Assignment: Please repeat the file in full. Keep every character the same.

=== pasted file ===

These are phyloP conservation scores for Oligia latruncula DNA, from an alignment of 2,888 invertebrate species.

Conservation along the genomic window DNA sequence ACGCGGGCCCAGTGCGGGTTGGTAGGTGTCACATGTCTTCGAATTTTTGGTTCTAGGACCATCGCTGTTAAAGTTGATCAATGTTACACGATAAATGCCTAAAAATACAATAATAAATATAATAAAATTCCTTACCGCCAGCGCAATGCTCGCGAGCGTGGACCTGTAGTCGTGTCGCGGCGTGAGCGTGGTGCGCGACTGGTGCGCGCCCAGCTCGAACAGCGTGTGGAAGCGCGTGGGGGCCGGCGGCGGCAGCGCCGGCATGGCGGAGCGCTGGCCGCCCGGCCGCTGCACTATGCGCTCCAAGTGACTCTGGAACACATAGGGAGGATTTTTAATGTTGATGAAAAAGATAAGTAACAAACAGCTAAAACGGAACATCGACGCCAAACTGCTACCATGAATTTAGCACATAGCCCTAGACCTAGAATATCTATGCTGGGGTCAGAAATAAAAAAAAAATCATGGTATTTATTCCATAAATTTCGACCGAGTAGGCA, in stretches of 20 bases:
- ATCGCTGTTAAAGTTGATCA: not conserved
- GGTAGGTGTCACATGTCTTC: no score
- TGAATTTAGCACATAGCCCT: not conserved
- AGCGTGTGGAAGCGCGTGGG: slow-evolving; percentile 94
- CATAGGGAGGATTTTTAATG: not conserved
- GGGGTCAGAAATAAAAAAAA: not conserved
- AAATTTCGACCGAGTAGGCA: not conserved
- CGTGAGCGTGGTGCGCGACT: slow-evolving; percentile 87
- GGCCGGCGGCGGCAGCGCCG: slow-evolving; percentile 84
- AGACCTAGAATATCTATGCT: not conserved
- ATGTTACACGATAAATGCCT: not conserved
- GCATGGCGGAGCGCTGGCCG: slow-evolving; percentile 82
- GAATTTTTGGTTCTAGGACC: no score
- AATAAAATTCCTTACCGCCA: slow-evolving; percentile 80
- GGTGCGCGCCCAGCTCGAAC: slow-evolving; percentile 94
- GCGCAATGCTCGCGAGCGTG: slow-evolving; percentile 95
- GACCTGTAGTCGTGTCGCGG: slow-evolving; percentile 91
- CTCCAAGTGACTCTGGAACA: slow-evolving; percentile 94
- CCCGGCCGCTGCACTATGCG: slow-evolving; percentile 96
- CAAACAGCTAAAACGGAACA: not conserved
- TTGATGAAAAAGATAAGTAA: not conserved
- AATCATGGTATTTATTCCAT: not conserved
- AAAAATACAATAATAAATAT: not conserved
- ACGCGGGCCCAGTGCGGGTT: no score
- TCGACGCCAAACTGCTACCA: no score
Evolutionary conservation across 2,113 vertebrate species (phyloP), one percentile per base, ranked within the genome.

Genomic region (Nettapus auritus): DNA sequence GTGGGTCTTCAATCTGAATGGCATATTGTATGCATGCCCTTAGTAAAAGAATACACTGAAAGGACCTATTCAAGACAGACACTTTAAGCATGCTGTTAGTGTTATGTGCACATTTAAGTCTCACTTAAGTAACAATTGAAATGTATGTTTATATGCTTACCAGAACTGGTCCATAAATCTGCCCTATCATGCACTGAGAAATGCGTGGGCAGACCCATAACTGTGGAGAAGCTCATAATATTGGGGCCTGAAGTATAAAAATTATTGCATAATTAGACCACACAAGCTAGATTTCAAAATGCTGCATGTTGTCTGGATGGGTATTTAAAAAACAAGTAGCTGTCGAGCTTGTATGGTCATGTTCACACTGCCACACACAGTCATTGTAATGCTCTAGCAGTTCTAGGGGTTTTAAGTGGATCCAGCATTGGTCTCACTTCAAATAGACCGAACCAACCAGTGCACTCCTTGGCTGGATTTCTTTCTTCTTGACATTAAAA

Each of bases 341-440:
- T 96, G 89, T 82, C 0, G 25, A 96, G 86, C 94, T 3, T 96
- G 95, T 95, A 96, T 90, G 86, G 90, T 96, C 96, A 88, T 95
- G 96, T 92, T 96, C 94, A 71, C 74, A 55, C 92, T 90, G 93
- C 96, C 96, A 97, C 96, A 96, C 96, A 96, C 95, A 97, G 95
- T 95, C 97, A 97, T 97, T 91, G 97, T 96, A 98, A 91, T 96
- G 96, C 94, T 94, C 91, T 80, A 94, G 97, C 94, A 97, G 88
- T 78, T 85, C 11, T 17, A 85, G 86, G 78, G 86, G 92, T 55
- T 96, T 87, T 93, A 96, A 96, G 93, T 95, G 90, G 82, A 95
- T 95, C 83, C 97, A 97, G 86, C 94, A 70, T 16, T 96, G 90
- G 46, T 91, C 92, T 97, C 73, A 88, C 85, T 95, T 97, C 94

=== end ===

These are phyloP conservation scores for Oligia latruncula DNA, from an alignment of 2,888 invertebrate species.

Conservation along the genomic window DNA sequence ACGCGGGCCCAGTGCGGGTTGGTAGGTGTCACATGTCTTCGAATTTTTGGTTCTAGGACCATCGCTGTTAAAGTTGATCAATGTTACACGATAAATGCCTAAAAATACAATAATAAATATAATAAAATTCCTTACCGCCAGCGCAATGCTCGCGAGCGTGGACCTGTAGTCGTGTCGCGGCGTGAGCGTGGTGCGCGACTGGTGCGCGCCCAGCTCGAACAGCGTGTGGAAGCGCGTGGGGGCCGGCGGCGGCAGCGCCGGCATGGCGGAGCGCTGGCCGCCCGGCCGCTGCACTATGCGCTCCAAGTGACTCTGGAACACATAGGGAGGATTTTTAATGTTGATGAAAAAGATAAGTAACAAACAGCTAAAACGGAACATCGACGCCAAACTGCTACCATGAATTTAGCACATAGCCCTAGACCTAGAATATCTATGCTGGGGTCAGAAATAAAAAAAAAATCATGGTATTTATTCCATAAATTTCGACCGAGTAGGCA, in stretches of 20 bases:
- ATCGCTGTTAAAGTTGATCA: not conserved
- GGTAGGTGTCACATGTCTTC: no score
- TGAATTTAGCACATAGCCCT: not conserved
- AGCGTGTGGAAGCGCGTGGG: slow-evolving; percentile 94
- CATAGGGAGGATTTTTAATG: not conserved
- GGGGTCAGAAATAAAAAAAA: not conserved
- AAATTTCGACCGAGTAGGCA: not conserved
- CGTGAGCGTGGTGCGCGACT: slow-evolving; percentile 87
- GGCCGGCGGCGGCAGCGCCG: slow-evolving; percentile 84
- AGACCTAGAATATCTATGCT: not conserved
- ATGTTACACGATAAATGCCT: not conserved
- GCATGGCGGAGCGCTGGCCG: slow-evolving; percentile 82
- GAATTTTTGGTTCTAGGACC: no score
- AATAAAATTCCTTACCGCCA: slow-evolving; percentile 80
- GGTGCGCGCCCAGCTCGAAC: slow-evolving; percentile 94
- GCGCAATGCTCGCGAGCGTG: slow-evolving; percentile 95
- GACCTGTAGTCGTGTCGCGG: slow-evolving; percentile 91
- CTCCAAGTGACTCTGGAACA: slow-evolving; percentile 94
- CCCGGCCGCTGCACTATGCG: slow-evolving; percentile 96
- CAAACAGCTAAAACGGAACA: not conserved
- TTGATGAAAAAGATAAGTAA: not conserved
- AATCATGGTATTTATTCCAT: not conserved
- AAAAATACAATAATAAATAT: not conserved
- ACGCGGGCCCAGTGCGGGTT: no score
- TCGACGCCAAACTGCTACCA: no score
Evolutionary conservation across 2,113 vertebrate species (phyloP), one percentile per base, ranked within the genome.

Genomic region (Nettapus auritus): DNA sequence GTGGGTCTTCAATCTGAATGGCATATTGTATGCATGCCCTTAGTAAAAGAATACACTGAAAGGACCTATTCAAGACAGACACTTTAAGCATGCTGTTAGTGTTATGTGCACATTTAAGTCTCACTTAAGTAACAATTGAAATGTATGTTTATATGCTTACCAGAACTGGTCCATAAATCTGCCCTATCATGCACTGAGAAATGCGTGGGCAGACCCATAACTGTGGAGAAGCTCATAATATTGGGGCCTGAAGTATAAAAATTATTGCATAATTAGACCACACAAGCTAGATTTCAAAATGCTGCATGTTGTCTGGATGGGTATTTAAAAAACAAGTAGCTGTCGAGCTTGTATGGTCATGTTCACACTGCCACACACAGTCATTGTAATGCTCTAGCAGTTCTAGGGGTTTTAAGTGGATCCAGCATTGGTCTCACTTCAAATAGACCGAACCAACCAGTGCACTCCTTGGCTGGATTTCTTTCTTCTTGACATTAAAA

Each of bases 341-440:
- T 96, G 89, T 82, C 0, G 25, A 96, G 86, C 94, T 3, T 96
- G 95, T 95, A 96, T 90, G 86, G 90, T 96, C 96, A 88, T 95
- G 96, T 92, T 96, C 94, A 71, C 74, A 55, C 92, T 90, G 93
- C 96, C 96, A 97, C 96, A 96, C 96, A 96, C 95, A 97, G 95
- T 95, C 97, A 97, T 97, T 91, G 97, T 96, A 98, A 91, T 96
- G 96, C 94, T 94, C 91, T 80, A 94, G 97, C 94, A 97, G 88
- T 78, T 85, C 11, T 17, A 85, G 86, G 78, G 86, G 92, T 55
- T 96, T 87, T 93, A 96, A 96, G 93, T 95, G 90, G 82, A 95
- T 95, C 83, C 97, A 97, G 86, C 94, A 70, T 16, T 96, G 90
- G 46, T 91, C 92, T 97, C 73, A 88, C 85, T 95, T 97, C 94